Sacroiliac-Joint Steroid Injections
Reasons for Sacroiliac-Joint Steroid Injections
A sacroiliac-joint steroid injection is used to confirm a diagnosis of sacroiliac-joint dysfunction. If the injection provides pain relief, it establishes the joint as the pain's source, and, at the same time, acts as a treatment. Corticosteroids, along with a local anesthetic and saline solution, are injected directly into the sacroiliac joint, reducing swelling and pain for, possibly, several months.
As with other spinal blocks, a sacroiliac-joint injection can be repeated up to 3 times a year. Spinal injections only provide temporary relief from pain; they are not a cure. For that, surgery may be necessary.
The Sacroiliac-Joint-Steroid-Injection Procedure
To make sure the injection is placed in the correct spot, the procedure, which takes less than half an hour, is performed using imaging guidance and a contrast dye. The patient lies facedown on a surgical table, and the skin on the lower back is cleansed with an antiseptic solution. A local anesthetic is given to reduce discomfort from the injection, which contains steroid medication, saline solution and anesthetic. When the procedure is complete, the injection site is covered with a small bandage.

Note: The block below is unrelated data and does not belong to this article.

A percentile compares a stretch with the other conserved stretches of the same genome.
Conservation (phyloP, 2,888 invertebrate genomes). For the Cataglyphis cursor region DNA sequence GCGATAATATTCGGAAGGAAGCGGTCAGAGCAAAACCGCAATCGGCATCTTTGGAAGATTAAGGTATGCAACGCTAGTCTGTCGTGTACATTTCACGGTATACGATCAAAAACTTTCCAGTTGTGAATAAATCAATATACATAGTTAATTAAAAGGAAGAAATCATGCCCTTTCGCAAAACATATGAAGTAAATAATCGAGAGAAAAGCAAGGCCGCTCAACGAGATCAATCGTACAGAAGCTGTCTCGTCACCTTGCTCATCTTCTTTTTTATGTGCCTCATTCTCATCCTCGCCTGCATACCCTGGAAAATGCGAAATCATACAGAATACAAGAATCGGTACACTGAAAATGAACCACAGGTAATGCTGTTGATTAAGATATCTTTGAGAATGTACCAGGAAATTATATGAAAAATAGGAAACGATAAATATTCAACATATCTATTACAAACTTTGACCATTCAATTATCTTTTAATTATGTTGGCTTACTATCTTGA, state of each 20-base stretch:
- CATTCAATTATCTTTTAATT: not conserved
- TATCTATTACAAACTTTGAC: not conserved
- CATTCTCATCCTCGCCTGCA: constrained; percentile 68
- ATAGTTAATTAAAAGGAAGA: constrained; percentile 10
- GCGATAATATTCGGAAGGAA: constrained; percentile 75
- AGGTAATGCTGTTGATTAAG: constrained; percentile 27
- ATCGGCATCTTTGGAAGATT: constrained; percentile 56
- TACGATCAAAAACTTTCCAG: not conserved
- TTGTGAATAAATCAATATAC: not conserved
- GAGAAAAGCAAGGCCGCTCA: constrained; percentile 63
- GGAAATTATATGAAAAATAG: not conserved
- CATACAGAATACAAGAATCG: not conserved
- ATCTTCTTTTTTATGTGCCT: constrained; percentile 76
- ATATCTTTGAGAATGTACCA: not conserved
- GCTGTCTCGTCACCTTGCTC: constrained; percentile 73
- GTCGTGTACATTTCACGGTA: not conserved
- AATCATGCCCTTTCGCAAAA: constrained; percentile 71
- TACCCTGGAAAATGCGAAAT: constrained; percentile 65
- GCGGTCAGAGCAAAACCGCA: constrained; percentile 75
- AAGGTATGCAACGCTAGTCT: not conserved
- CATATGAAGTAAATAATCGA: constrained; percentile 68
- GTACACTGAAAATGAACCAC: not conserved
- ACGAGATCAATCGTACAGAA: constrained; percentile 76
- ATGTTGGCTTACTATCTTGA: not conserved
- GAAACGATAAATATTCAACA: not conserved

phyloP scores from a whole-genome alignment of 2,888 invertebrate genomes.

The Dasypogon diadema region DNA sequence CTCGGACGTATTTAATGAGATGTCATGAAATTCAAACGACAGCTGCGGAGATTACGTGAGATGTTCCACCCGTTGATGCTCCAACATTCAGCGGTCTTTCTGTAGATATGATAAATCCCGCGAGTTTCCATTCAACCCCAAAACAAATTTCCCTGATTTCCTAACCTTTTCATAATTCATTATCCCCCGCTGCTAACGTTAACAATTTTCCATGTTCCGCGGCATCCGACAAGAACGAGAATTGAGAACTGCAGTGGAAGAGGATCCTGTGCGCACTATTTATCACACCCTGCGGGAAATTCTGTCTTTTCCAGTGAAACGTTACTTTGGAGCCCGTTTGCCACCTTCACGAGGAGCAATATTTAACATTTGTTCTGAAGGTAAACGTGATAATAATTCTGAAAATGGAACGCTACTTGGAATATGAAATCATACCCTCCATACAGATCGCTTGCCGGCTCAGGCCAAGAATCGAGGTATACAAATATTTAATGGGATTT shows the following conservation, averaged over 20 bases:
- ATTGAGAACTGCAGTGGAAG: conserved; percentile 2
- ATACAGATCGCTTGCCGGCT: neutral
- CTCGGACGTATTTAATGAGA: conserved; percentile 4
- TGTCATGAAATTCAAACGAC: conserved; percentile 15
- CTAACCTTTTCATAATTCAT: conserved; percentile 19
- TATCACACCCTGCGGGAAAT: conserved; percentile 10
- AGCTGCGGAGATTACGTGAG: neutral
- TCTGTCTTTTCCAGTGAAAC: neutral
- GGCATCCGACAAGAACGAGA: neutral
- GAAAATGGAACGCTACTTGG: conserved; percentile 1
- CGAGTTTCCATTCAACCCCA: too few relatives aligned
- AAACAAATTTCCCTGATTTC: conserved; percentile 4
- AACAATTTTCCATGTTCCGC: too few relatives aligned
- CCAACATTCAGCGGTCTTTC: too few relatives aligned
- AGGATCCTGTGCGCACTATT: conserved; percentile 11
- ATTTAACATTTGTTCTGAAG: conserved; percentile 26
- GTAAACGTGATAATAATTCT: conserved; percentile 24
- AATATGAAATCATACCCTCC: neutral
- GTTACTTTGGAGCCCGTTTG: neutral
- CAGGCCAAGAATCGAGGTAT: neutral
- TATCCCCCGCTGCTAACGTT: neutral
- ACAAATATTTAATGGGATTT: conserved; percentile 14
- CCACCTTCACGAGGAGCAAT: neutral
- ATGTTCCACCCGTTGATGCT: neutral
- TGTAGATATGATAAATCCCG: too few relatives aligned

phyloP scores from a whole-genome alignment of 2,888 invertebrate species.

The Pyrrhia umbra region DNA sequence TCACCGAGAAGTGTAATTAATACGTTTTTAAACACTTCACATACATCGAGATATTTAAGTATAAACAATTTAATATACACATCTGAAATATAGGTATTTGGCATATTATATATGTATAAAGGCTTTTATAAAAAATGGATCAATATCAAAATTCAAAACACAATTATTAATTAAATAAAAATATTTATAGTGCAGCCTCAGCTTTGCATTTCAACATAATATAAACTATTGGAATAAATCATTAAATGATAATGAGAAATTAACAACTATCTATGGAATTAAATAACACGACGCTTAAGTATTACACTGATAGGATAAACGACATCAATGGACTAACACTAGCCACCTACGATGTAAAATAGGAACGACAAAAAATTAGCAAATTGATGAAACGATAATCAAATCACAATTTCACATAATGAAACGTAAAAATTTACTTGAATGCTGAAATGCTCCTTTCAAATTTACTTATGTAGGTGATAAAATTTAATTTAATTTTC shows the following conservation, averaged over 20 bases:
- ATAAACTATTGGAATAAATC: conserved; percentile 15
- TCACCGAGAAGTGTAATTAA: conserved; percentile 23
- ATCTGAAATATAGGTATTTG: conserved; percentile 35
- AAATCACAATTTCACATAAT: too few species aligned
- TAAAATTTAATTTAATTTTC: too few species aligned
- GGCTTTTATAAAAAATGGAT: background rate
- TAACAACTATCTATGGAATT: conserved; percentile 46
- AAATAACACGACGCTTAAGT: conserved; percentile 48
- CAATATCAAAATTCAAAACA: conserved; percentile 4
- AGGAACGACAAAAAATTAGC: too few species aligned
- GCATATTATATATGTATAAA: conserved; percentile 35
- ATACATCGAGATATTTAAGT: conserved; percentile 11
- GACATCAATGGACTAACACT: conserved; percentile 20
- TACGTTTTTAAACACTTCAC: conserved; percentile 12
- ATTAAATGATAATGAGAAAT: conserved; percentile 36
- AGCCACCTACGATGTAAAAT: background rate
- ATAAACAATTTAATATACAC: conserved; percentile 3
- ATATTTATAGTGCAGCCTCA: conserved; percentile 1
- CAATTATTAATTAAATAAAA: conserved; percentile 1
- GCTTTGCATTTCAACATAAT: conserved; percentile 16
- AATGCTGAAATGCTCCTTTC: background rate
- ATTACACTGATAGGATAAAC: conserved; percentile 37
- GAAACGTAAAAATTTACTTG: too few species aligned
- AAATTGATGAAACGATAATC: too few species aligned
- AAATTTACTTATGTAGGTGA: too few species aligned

The anesthetic in the injection provides immediate pain relief, and the steroid medication reduces inflammation within 24 to 48 hours.
Recovery from Sacroiliac-Joint Steroid Injections
In some cases, a patient's legs are affected by the anesthetic, causing numbness or weakness that can make walking difficult until the anesthetic wears off. Injection-site tenderness and swelling can occur, but they are usually mild, and can be minimized by applying ice.
Normal activities can be resumed the next day. Only moderate exercise is allowed, but it can be increased in duration and intensity during the following 1 to 2 weeks.
Risks of Sacroiliac-Joint Steroid Injections
Although sacroiliac-joint steroid injections are considered safe, there are risks; they include infection, excessive bleeding, adverse reaction to medication, and damage to adjacent tissue.
Post-injection, a diabetic patient may have temporary spike in blood sugar levels, and a patient with bipolar disorder may have a manic episode, making careful monitoring essential in these instances.